The final three months of 2014 marked the Tenet Healthcare Corporation’s best quarterly earnings period in a decade before interest, taxes, depreciation, and amortization, the company announced this week. Admissions and volumes continued to sail upward primarily as a result of its aggressive growth strategy, propelled further by a population newly insured by the Affordable Care Act, CEO Trevor Fetter said.
Tenet announced results for the final three-month period of last year—which ended on Dec. 31—Monday afternoon and spoke with investors during an earnings call Tuesday. Much of it followed a line similar to what it’s been reporting since the year began: year-over-year adjusted admissions are up (4.5 percent), outpatient visits increased (9.6 percent), the amount of surgeries performed jumped (7.5 percent), and emergency department visits again saw a boost (7.2 percent).
Fetter cautions not to associate those gains directly with the Affordable Care Act. And, as we’ve reported again and again, the company under him has been aggressive in its mergers and acquisitions. For instance, its $4.3 billion acquisition of Nashville’s Vanguard Health Systems allegedly doubled revenues at its Texas hospitals just five months after it closed.
“Look at this growth; all in, this is a 10-year record. Strip out the part that comes from the newly insured people in the Affordable Care Act, it’s a five-year record,” Fetter said in an interview. “It’s still incredibly strong. That’s the point.”
In the fourth quarter, the company reported adjusted earnings of $646 million EBITDA. In the same quarter in 2013, Tenet posted $444 million—a 45.5 percent increase, amounting to about $202 million. Its net operating revenue for the fourth quarter was $4.468 billion, a 15 percent hike from the $3.885 billion in revenue it had during the fourth quarter of 2013.
For the full year, Tenet’s revenue ballooned from $11.1 billion in 2013 to $16.6 billion in 2014. Although, it’s important to note that the Vanguard acquisition occurred in October 2013; the true test will be comparing 2015 to 2014.
Nevertheless, Tenet maintains it’s on solid footing going forward. It associates 70 percent of its boost in volumes to “core growth,” meaning patients who were insured prior to the ACA.
“Internally, we don’t make those distinctions,” Fetter said. “These are all patients and they’re all coming to our hospitals in record numbers.”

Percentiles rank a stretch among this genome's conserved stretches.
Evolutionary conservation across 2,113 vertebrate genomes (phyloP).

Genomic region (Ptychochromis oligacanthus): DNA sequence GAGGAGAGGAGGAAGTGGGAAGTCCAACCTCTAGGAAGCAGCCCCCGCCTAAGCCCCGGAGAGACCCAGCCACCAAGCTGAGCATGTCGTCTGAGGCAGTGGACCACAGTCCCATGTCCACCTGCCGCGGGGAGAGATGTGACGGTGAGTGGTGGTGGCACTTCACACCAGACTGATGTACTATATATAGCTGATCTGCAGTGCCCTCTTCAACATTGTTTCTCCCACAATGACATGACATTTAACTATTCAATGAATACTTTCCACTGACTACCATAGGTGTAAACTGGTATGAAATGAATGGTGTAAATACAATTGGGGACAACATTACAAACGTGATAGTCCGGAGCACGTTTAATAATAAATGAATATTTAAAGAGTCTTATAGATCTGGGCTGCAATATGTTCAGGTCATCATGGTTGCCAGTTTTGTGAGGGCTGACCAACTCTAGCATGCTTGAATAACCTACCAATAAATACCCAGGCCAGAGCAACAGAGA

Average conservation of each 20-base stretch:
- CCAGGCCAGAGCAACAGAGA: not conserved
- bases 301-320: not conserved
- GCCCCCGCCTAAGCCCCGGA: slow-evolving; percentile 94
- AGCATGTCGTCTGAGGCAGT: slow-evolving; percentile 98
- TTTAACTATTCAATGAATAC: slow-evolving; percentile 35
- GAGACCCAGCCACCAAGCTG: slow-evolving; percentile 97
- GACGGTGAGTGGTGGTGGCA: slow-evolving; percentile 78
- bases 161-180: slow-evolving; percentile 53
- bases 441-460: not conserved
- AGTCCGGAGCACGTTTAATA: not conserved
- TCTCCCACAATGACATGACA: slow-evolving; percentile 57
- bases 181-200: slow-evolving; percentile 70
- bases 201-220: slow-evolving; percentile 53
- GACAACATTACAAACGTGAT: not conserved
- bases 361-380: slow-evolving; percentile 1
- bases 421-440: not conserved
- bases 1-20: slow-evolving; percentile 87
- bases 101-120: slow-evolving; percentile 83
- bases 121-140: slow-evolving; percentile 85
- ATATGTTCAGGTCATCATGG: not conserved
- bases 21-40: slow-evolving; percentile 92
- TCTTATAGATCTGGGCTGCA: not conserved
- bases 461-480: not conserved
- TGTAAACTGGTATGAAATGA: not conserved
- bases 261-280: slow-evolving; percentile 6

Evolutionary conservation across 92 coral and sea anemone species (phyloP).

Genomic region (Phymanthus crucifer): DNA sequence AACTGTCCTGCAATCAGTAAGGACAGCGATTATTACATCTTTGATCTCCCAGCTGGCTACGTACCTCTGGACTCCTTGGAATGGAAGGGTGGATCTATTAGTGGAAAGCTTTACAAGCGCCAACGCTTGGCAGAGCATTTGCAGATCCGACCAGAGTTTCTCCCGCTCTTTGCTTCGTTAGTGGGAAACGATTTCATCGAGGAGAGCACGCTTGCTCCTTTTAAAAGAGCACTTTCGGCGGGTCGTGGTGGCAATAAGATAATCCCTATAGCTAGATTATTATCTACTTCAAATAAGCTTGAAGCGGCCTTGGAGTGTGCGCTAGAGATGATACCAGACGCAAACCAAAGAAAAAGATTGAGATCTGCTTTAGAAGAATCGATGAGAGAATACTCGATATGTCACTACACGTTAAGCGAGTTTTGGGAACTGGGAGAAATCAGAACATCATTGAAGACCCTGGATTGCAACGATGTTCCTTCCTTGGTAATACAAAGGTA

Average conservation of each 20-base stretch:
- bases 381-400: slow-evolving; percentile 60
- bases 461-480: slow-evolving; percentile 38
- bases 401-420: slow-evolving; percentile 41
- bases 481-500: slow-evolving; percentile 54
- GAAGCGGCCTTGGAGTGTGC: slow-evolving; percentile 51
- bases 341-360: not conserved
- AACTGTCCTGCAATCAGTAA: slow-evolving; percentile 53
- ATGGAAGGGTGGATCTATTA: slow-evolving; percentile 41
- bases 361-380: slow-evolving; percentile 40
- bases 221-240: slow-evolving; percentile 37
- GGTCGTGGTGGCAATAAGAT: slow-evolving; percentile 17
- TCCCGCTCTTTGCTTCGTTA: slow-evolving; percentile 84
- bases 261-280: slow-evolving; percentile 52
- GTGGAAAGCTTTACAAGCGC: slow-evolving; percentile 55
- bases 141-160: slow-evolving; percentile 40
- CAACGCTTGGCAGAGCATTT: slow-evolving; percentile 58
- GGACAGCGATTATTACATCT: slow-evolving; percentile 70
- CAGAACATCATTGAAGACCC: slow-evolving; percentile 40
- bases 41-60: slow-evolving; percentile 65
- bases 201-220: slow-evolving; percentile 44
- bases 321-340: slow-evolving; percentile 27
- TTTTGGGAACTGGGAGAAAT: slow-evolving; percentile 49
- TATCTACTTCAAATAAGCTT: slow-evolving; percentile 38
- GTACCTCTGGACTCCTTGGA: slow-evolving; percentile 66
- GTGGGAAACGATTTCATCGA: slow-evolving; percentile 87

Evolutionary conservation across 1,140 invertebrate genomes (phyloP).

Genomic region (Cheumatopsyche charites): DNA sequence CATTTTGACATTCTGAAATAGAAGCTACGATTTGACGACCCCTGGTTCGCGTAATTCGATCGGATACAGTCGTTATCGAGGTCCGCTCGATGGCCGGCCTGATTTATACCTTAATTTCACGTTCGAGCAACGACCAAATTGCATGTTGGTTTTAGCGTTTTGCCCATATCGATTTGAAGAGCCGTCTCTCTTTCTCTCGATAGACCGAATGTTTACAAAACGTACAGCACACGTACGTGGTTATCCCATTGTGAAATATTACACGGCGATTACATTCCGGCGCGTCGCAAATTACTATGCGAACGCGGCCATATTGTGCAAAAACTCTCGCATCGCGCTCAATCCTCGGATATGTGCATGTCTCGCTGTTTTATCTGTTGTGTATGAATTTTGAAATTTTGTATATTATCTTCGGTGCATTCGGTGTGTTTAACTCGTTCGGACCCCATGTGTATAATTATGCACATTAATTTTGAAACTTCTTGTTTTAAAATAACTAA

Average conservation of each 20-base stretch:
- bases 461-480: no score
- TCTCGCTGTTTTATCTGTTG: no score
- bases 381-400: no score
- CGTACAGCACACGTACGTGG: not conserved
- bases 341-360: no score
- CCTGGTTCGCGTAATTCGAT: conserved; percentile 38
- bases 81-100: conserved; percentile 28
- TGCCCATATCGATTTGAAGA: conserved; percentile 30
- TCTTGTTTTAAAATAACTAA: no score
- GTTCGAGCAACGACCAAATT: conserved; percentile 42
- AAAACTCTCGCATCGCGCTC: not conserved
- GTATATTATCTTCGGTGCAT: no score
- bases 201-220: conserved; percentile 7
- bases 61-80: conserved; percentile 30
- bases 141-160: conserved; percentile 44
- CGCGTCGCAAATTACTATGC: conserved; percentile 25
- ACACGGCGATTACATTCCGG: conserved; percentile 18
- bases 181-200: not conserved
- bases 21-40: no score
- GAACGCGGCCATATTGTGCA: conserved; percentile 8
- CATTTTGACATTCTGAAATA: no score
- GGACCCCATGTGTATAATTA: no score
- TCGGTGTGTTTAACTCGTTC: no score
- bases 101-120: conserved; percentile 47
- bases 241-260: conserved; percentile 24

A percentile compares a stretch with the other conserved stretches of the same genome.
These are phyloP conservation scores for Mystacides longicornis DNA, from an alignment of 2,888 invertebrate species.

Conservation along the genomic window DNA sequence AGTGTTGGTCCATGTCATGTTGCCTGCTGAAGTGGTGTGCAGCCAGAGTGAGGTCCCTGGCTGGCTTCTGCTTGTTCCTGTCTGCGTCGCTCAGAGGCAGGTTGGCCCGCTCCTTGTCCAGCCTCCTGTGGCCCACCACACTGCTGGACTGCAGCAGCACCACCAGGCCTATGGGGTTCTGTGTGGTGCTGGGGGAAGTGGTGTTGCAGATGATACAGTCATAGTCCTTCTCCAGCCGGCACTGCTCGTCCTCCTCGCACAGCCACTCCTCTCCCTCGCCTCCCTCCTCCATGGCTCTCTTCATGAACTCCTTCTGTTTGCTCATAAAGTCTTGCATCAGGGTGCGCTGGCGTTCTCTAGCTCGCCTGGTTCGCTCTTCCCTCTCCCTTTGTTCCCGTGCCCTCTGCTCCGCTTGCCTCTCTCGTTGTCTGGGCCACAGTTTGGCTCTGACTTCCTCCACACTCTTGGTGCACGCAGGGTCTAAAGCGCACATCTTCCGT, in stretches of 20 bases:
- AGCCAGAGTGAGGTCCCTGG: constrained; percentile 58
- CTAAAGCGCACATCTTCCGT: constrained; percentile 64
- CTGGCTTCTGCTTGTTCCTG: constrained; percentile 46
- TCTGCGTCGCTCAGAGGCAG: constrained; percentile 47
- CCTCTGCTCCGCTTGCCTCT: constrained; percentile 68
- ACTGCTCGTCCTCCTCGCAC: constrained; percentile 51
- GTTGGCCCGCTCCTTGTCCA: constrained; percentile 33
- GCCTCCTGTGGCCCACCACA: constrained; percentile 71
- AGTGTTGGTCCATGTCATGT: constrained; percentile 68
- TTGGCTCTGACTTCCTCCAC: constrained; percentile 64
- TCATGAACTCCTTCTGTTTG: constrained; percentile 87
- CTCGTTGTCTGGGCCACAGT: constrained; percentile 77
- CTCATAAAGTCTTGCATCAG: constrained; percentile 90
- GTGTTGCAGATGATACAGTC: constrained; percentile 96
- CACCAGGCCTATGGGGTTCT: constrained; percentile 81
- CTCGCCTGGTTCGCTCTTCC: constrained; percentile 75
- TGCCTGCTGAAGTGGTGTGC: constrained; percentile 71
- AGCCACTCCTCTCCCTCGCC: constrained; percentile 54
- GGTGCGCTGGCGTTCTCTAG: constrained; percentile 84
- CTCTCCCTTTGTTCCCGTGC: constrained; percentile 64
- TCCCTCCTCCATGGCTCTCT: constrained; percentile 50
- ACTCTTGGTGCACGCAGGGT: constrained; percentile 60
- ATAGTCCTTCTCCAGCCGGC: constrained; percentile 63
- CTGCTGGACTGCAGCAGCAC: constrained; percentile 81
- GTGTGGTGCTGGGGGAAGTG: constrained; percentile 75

Its charity and uncompensated care also declined. Throughout the company’s 14-state footprint, uninsured plus charity admissions dropped by 3,109 admissions, or 21.9 percent. Medicaid admissions increased by 4,555 admissions, about 9 percent. That was more pronounced in the five states that expanded Medicaid: uninsured plus charity declined by 2,547, or 62.4 percent. Medicaid admissions, meanwhile, spiked by 20.15 percent, or 4,355.
So: That tells you there’s a significant contingent of patients who are becoming insured and no longer receiving uncompensated or charity care. And according to federal data, close to 90 percent of all non-elderly purchasers of insurance through the Affordable Care Act qualify for a subsidy. Next week, the Supreme Court hears King v. Burwell. If the SCOTUS sides with King, the decision would make these federal subsidies unconstitutional in states that did not expand Medicaid.
According to a recent Urban Institute study, about 8.2 million Americans would no longer be able to afford their coverage. Should the Supreme Court rule that way, is Tenet nervous about how this will affect the amount of uncompensated care they provide?
“Talking to legal experts … it is unlikely the Supreme Court would issue an order mandating the subsidies stop immediately,” said Dan Waldmann, the company’s senior vice president for public affairs. “The IRS will have discretion of how they implement it, so I think there’s a lot of opportunity to create workarounds in the event there is an adverse (decision.)”
Tenet currently operates 80 hospitals in 14 states. It also grew its outpatient facilities by 27 to 210 this year. Ninety-two percent of its outpatient growth is considered organic.